Faulty mechanics send Santiago to short start

Faulty mechanics send Santiago to short start

ANAHEIM -- As reporters filtered into the Angels' locker room after the team's 9-2 loss to the Blue Jays on Friday night, Hector Santiago was already writing in the small notebook where he keeps track of all the mechanics and techniques that helped make him an All-Star in 2015. A four-walk first inning had necessitated some more entries.

"I've got a bunch in there," Santiago said. "I wrote a bunch in my notes. That's what I was doing right now."

Santiago started the series opener against Toronto at Angel Stadium by striking out Troy Tulowitzki, but it was on a slider that got away from him up and away -- a sign, maybe, of what was to come. Santiago walked Josh Donaldson, Jose Bautista and Edwin Encarnacion. After retiring Justin Smoak, he walked Russell Martin with the bases loaded.

The left-hander felt the issues cropping up quickly. The first thing he noticed was that he was landing too far to the first-base side at the end of his delivery.

"I was driving towards first base or their dugout a lot more than usual, so I was getting around the ball," Santiago said, and the tape proved him right. "I came back and looked at that first inning, and I was really closed off once I lifted my leg, instead of straight up-and-down."

Santiago attempted to implement a three-part fix: first, staying tall in his mechanics; second, staying over the rubber; third, driving downhill in his delivery.

"I tried to correct that by staying tall and in my lines," Santiago said, referring to lines he draws in the dirt from both edges of the rubber toward home plate before each inning. They help his momentum stay toward the batter.

"But tonight I was off a lot more than usual, and twisted."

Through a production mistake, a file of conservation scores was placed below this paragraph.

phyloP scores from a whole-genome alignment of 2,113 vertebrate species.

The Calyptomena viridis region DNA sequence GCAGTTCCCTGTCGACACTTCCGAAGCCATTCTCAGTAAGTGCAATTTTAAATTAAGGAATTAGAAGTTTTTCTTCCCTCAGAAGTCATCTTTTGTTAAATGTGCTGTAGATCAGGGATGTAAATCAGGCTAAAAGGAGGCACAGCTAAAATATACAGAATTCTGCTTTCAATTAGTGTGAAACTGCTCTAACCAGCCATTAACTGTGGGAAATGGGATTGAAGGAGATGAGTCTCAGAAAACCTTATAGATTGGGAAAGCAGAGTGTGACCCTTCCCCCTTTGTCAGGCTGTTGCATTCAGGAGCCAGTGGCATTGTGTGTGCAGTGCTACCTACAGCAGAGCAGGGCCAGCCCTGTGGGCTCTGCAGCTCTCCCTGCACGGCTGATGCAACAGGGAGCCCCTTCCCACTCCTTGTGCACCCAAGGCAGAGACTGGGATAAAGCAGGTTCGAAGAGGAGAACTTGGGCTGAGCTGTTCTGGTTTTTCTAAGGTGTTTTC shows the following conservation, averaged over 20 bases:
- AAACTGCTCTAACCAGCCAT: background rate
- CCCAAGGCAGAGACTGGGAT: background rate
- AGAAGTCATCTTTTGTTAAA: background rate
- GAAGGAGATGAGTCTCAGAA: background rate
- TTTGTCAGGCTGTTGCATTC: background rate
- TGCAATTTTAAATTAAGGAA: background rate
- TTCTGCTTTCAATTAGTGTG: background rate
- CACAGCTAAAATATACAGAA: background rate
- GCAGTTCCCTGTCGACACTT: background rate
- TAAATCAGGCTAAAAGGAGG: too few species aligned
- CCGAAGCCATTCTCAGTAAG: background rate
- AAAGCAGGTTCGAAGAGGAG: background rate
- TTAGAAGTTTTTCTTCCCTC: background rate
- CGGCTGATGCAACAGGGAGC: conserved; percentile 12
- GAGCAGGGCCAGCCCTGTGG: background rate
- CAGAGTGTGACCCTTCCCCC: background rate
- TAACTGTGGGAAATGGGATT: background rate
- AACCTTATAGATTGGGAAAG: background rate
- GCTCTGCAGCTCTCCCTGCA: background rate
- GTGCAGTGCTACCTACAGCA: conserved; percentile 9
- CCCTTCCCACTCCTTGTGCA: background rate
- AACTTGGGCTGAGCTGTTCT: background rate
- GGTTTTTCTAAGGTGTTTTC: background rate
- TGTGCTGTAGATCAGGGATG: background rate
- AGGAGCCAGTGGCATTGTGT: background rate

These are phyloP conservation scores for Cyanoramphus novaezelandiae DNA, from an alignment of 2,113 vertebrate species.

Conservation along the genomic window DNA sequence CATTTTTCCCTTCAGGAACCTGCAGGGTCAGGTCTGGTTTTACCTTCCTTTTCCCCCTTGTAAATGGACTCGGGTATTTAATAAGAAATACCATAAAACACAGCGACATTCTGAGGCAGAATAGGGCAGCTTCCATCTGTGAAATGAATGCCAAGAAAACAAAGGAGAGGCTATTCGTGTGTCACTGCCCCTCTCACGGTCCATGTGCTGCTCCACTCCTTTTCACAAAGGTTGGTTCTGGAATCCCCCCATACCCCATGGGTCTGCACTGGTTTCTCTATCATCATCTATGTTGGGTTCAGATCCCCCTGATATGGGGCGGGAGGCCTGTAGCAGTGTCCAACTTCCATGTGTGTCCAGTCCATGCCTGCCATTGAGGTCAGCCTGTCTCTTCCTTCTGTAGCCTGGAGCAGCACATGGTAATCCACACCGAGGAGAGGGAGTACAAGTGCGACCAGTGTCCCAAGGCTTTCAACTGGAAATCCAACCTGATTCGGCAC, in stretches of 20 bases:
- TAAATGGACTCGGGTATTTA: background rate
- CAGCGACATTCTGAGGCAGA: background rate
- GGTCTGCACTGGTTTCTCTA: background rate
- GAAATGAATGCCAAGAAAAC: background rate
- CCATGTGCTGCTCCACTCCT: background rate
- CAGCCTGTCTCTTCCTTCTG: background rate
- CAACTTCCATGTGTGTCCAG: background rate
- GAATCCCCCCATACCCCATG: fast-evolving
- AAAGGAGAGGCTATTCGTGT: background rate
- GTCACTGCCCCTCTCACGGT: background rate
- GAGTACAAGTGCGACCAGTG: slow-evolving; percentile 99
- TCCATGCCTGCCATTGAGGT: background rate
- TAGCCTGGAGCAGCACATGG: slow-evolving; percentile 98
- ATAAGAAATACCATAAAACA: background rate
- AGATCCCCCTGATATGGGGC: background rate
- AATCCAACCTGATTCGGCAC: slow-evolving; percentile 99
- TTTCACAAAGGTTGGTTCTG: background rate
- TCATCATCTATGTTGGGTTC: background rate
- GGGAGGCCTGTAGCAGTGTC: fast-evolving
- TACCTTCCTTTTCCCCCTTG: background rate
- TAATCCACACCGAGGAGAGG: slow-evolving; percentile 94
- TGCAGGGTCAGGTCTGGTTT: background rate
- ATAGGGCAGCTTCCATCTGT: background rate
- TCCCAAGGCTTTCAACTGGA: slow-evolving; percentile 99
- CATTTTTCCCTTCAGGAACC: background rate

Once he addressed an issue, though, something else would go wrong.

"I definitely knew what I was doing," Santiago said. "I went in there, figured it out, made that adjustment. But then it seemed like I was getting under the ball, and I went and tried to fix that."

No matter what he tried, Santiago couldn't find the strike zone, throwing 48 pitches in the first inning. Santiago said the strength of the Toronto lineup had nothing to do with it; he wasn't painting, he was just missing.

"Hector just lost his release point," manager Mike Scioscia said.

That first inning dictated the rest of Santiago's short night, which ended after 3 2/3 innings, four runs and 95 pitches. Santiago said he hoped the Angels would give him 130 to 140 pitches, so he could make up for what his mechanical issues cost him in the first inning, but he knew he wasn't going to get them.

"Forty-eight pitches, man," Santiago said. "That's 3 1/2 innings worth of pitches right there in that first inning. It's hard to come back from that."

David Adler is an associate reporter for MLB.com. This story was not subject to the approval of Major League Baseball or its clubs.